Thursday, April 1st, 2010

Basic Neo4j through Groovy

Neo4j is a graph database, recently released in a 1.0 version (see the Neo4j site). The main programming interface is Java. A lot of Java stuff looks much groovier when run from Groovy. Why not give Neo4j a try?

This post takes the little "Hello world" program from the Neo4j Getting Started Guide and makes it somewhat groovier. A later post will demonstrate a more complete program.

I downloaded the Neo4j 1.0 distribution and collected the jars in /jlib to keep the class path short. I also created an empty directory in /sdb3/cur/data/neo1 to hold my first database. Change these paths to suit your taste and environment.

Our first Groovy script hello1.groovy starts the database, begins a transaction, does nothing and then closes.

GROOVY:
  1. import org.neo4j.kernel.*
  2. import org.neo4j.graphdb.*
  3.  
  4. db = new EmbeddedGraphDatabase("/sdb3/cur/data/neo1")
  5. tx = db.beginTx()
  6. tx.success()
  7. tx.finish()
  8. db.shutdown()

Run the script like this from a command line. This is Unix style. If you run under Windows you must change the colons into semicolons in the class path.

groovy -classpath /jlib/neo4j.jar:/jlib/jta.jar hello1.groovy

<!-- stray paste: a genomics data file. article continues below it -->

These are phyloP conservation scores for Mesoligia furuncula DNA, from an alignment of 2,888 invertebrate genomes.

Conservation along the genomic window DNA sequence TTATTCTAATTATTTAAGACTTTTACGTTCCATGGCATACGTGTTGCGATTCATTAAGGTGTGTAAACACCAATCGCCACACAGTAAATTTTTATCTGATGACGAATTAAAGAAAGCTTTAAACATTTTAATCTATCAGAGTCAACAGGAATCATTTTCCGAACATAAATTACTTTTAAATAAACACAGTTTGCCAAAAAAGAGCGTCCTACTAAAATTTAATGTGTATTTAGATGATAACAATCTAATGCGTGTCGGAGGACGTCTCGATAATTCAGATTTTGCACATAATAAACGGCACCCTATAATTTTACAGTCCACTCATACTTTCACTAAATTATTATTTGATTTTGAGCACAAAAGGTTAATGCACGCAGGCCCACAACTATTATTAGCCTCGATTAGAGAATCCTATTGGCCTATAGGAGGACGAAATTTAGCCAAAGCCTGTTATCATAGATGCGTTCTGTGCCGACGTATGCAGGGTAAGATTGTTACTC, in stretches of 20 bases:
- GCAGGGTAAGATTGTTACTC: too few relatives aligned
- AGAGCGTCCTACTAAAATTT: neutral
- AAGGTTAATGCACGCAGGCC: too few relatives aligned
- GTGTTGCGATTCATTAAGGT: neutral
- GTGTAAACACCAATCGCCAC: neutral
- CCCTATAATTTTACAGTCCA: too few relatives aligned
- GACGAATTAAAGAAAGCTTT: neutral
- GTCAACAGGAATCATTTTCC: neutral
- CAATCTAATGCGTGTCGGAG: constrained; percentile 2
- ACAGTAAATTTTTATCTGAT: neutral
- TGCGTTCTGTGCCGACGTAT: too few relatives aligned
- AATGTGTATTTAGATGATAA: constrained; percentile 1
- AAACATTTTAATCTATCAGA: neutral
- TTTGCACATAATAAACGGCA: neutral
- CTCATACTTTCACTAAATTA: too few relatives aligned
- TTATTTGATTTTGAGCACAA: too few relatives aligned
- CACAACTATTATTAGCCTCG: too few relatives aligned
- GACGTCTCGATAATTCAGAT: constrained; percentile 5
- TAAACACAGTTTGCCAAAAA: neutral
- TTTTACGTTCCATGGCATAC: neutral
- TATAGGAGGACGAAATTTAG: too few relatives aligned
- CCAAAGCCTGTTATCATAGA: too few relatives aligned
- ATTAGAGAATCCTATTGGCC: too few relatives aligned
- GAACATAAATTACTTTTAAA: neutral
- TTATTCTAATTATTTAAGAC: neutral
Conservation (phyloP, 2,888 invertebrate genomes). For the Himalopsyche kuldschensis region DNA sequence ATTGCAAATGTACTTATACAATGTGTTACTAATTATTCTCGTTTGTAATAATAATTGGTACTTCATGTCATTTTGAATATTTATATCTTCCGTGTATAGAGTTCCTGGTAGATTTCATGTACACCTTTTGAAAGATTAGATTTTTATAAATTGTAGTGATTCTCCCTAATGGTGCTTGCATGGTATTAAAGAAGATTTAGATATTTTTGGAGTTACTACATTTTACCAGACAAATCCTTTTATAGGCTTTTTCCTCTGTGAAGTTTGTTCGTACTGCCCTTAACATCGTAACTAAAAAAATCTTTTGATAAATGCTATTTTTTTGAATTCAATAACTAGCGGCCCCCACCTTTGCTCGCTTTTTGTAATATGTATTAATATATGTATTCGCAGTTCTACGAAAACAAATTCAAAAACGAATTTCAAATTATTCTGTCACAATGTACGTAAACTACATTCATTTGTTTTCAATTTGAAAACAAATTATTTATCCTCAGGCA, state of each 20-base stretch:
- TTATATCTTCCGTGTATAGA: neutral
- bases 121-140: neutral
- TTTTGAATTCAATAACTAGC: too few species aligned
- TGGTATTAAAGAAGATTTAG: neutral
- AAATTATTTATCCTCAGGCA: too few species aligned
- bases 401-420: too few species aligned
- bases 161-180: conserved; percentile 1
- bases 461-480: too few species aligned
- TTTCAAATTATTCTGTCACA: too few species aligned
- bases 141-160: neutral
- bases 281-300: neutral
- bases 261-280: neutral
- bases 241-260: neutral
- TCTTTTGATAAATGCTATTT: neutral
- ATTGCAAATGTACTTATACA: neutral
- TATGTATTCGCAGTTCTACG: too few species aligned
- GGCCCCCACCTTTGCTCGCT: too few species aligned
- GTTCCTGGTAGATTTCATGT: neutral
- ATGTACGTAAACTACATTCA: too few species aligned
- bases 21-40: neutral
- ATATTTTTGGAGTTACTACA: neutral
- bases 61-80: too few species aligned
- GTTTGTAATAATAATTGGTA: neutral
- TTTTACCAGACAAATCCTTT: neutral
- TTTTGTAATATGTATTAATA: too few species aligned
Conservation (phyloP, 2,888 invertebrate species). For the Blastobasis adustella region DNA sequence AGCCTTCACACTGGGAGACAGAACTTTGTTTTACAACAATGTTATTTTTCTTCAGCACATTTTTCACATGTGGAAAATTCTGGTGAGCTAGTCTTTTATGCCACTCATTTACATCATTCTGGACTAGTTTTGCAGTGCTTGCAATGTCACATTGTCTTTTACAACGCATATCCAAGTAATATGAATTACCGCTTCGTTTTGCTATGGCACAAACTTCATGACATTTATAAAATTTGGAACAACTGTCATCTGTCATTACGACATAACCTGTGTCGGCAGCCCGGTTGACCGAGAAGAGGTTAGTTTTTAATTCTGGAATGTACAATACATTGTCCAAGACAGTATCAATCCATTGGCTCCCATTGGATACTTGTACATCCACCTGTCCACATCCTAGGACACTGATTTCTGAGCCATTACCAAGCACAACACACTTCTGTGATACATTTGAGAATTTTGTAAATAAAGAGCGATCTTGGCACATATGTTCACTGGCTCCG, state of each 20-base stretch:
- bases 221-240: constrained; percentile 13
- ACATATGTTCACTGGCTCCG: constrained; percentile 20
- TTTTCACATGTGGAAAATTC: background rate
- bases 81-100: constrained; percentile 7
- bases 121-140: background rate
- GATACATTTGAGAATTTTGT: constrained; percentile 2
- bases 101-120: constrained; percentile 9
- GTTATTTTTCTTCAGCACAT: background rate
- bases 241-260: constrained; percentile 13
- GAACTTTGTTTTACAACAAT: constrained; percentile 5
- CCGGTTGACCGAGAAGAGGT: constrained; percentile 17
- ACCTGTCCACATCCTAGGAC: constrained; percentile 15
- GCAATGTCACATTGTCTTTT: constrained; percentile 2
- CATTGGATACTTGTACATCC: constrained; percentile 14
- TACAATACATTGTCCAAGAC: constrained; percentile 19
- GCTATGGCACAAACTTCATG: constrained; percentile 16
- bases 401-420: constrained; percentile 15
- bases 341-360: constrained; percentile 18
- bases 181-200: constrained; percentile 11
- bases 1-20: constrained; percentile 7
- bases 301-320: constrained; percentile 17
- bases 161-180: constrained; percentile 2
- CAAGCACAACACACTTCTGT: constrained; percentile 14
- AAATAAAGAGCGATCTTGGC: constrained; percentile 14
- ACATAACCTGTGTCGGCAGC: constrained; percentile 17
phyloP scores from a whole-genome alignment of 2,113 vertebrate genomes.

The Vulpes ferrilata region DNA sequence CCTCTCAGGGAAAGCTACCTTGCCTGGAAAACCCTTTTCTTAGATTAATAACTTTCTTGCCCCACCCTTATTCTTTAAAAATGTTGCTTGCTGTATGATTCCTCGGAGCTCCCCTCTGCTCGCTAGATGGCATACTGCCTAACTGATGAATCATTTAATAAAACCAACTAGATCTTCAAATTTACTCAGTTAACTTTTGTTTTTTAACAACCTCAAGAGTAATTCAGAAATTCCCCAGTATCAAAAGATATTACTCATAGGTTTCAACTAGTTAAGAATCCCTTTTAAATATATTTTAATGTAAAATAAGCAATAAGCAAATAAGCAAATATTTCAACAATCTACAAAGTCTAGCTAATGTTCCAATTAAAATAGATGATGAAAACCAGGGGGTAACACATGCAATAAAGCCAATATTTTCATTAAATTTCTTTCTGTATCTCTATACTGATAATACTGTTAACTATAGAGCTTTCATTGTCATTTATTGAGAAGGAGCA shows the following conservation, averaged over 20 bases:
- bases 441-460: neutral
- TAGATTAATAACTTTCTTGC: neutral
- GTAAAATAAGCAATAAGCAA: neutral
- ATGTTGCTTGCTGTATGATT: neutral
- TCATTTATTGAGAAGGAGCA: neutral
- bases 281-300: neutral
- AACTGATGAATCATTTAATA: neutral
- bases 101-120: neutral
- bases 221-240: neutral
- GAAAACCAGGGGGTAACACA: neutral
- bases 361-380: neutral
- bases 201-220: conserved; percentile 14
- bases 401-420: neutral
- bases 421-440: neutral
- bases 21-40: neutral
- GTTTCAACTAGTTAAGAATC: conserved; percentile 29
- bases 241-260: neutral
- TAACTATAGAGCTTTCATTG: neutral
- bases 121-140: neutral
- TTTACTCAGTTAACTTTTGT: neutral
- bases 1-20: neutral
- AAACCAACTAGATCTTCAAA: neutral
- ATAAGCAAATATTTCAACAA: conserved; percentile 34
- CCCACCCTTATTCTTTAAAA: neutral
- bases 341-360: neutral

No errors, no nothing. How can I know it ran at all? Have a look in the database directory and you will find quite a number of files representing Neo4j nothingness. (Actually a reference node is always created.)

On the logical level a Neo4j database consists of nodes and relationships between nodes. A node may have any number of name/value pairs called properties. A relationship may also have any number of properties. The Java API provides getProperty and setProperty methods for getting and setting properties. These are very common operations that deserve a better syntax. Add the following Groovy metaclass magic to the script.

GROOVY:
  1. ExpandoMetaClass.enableGlobally()
  2. PropertyContainer.metaClass.getProperty = {name -> delegate.getProperty(name)}
  3. PropertyContainer.metaClass.setProperty = {name, val -> delegate.setProperty(name, val)}

Now properties may be accessed using dot notation. The magic is applied to PropertyContainer to make it work for nodes as well as relationships.

The next version of the script, hello2.groovy, creates two nodes, a relationship between them as the original Hello World example does. It also adds a property named message to the nodes as well as the relationship.

GROOVY:
  1. import org.neo4j.kernel.*
  2. import org.neo4j.graphdb.*
  3.  
  4. ExpandoMetaClass.enableGlobally()
  5. PropertyContainer.metaClass.getProperty = {name -> delegate.getProperty(name)}
  6. PropertyContainer.metaClass.setProperty = {name, val -> delegate.setProperty(name, val)}
  7.  
  8. db = new EmbeddedGraphDatabase("/sdb3/cur/data/neo1")
  9. tx = db.beginTx()
  10. DOIT()
  11. tx.success()
  12. tx.finish()
  13. db.shutdown()
  14.  
  15. def DOIT() {
  16.     def node1 = db.createNode()
  17.     node1.message = 'Hello'